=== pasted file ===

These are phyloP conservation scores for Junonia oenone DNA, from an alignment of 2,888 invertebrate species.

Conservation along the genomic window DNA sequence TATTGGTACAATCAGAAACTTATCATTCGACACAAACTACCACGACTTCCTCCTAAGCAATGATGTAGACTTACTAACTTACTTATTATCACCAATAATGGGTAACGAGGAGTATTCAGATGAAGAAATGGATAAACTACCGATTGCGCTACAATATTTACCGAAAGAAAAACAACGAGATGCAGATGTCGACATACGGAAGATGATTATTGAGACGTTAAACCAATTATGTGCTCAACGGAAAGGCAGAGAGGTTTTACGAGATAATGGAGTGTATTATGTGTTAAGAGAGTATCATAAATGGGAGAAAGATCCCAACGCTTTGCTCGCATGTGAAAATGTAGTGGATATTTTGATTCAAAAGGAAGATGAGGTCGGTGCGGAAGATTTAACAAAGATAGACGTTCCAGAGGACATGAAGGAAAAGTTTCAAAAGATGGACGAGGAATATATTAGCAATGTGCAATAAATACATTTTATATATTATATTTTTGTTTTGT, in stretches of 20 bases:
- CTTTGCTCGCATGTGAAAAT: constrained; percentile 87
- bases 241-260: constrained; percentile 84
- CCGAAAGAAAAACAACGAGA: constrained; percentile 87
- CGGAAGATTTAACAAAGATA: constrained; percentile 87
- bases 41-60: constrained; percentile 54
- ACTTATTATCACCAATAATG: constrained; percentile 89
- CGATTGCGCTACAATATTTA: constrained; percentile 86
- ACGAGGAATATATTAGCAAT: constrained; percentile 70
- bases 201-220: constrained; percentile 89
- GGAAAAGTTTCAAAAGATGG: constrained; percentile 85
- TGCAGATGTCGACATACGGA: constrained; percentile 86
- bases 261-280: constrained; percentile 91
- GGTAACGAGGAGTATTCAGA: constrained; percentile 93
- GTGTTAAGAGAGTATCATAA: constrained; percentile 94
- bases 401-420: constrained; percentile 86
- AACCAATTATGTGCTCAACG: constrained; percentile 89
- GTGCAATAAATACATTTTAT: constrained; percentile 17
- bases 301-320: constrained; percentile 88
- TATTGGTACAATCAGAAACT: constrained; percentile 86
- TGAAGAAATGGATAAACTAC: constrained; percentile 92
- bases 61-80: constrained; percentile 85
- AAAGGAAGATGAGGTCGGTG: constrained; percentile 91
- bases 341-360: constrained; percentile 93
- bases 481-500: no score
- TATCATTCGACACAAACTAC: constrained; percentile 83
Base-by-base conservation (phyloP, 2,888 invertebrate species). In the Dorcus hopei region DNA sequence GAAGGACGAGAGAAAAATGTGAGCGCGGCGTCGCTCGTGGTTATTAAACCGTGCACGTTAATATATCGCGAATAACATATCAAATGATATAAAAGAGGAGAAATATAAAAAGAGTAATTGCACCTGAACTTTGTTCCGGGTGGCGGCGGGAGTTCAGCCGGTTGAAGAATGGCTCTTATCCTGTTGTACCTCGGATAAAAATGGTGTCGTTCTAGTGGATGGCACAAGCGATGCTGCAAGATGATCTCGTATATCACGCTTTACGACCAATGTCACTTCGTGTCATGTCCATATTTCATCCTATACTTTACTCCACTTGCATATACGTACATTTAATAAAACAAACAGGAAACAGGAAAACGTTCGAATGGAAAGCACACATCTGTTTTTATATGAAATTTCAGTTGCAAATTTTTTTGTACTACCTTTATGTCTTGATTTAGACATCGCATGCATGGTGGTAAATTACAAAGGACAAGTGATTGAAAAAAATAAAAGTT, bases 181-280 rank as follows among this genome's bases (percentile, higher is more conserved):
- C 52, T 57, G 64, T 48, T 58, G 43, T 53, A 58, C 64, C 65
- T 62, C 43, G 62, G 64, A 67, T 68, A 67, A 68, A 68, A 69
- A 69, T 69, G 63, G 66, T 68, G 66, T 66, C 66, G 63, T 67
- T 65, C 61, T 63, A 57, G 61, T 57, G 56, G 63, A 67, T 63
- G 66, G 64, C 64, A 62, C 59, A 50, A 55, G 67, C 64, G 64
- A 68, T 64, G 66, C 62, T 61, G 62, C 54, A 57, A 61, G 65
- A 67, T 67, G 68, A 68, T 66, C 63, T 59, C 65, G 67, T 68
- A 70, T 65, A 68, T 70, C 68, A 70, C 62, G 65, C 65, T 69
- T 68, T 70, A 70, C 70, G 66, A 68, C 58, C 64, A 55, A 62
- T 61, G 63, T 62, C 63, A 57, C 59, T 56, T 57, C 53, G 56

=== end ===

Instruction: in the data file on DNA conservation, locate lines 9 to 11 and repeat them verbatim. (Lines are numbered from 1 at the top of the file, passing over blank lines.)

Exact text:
- CGATTGCGCTACAATATTTA: constrained; percentile 86
- ACGAGGAATATATTAGCAAT: constrained; percentile 70
- bases 201-220: constrained; percentile 89